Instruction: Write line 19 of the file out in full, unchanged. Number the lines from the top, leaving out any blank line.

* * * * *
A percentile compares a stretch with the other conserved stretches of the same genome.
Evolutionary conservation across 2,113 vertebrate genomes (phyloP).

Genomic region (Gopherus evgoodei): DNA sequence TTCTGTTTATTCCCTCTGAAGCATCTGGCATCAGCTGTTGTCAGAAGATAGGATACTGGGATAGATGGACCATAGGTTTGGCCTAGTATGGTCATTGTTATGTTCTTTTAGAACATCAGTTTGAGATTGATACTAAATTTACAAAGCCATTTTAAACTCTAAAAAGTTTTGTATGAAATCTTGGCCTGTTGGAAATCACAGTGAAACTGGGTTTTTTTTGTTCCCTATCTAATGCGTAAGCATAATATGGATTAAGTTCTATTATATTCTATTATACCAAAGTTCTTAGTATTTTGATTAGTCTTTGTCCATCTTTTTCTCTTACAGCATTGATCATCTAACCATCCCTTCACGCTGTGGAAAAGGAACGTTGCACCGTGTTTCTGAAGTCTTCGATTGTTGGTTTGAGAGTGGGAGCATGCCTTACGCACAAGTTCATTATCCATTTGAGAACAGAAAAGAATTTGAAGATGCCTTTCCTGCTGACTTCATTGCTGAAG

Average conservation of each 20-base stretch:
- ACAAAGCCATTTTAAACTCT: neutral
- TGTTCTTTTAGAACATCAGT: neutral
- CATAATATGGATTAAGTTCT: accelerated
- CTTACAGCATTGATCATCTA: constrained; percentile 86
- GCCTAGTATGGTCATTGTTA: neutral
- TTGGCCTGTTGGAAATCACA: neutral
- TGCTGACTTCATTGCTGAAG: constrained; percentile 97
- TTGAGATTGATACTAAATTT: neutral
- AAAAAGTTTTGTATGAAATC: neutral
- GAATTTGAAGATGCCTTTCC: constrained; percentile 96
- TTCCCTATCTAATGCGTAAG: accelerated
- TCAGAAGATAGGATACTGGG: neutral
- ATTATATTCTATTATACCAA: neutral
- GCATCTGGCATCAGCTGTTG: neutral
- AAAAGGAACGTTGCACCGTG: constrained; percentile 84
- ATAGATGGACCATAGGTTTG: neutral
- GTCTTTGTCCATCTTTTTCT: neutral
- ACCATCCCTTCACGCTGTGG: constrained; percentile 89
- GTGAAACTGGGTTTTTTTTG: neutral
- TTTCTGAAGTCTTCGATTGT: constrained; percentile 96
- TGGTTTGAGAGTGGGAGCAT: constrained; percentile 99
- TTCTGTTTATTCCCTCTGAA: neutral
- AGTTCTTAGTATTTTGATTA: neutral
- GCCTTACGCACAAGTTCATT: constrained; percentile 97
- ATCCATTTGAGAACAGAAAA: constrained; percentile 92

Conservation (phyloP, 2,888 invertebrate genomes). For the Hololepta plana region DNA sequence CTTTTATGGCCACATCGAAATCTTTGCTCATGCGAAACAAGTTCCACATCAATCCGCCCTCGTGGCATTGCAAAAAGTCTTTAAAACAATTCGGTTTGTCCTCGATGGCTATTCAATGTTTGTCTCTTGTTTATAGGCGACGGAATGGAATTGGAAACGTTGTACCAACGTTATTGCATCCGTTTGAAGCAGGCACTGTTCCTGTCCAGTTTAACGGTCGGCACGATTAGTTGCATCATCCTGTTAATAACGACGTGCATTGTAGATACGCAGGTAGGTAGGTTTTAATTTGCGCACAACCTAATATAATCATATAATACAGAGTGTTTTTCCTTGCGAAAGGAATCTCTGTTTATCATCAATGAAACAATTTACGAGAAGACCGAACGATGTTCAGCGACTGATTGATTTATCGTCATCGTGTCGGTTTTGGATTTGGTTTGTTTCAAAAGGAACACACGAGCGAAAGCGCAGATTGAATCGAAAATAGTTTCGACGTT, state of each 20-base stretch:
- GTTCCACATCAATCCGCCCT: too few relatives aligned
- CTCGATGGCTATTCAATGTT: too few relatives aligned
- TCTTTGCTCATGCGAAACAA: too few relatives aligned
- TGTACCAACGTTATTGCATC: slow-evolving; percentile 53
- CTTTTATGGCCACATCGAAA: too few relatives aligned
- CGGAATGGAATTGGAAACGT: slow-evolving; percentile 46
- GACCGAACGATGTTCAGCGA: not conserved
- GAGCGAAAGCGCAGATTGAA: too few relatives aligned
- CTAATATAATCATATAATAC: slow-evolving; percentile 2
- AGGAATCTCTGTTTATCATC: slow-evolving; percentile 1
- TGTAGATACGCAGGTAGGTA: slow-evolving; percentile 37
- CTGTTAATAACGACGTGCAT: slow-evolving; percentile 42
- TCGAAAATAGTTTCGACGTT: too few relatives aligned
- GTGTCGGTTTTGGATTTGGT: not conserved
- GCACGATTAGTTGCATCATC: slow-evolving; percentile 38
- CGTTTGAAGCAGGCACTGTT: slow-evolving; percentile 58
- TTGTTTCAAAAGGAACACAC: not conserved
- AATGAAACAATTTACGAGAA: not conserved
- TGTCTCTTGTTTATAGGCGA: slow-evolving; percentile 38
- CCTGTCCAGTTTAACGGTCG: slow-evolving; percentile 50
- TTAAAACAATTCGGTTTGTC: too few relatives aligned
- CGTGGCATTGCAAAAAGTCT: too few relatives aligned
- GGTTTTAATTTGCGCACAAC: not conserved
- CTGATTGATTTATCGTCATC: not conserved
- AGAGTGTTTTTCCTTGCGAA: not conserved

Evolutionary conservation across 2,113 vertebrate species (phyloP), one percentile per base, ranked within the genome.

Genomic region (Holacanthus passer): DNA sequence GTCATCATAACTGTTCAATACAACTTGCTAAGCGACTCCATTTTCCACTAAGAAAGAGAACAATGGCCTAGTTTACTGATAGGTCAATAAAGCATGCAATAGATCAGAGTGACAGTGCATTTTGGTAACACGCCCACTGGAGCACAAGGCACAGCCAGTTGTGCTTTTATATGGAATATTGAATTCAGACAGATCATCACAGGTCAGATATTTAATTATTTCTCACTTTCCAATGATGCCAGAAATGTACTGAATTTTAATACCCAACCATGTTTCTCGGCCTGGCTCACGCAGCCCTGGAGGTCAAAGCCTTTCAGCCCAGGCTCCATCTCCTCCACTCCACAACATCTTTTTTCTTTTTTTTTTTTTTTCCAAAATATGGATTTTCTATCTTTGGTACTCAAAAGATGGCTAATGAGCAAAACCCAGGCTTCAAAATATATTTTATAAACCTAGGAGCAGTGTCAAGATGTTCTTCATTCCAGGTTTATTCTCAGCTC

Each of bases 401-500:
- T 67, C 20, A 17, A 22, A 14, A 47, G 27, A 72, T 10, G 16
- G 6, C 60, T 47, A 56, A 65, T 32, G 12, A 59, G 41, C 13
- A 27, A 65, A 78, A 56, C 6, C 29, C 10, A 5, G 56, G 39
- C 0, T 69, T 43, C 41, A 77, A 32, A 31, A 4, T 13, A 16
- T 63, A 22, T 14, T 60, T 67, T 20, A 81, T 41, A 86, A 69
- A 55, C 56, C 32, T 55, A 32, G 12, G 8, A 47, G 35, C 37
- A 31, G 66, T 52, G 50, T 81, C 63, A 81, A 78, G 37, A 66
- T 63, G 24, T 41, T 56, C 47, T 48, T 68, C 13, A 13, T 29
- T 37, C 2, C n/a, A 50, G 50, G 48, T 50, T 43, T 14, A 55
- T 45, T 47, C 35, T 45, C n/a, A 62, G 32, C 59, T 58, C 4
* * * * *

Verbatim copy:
- AAAAGGAACGTTGCACCGTG: constrained; percentile 84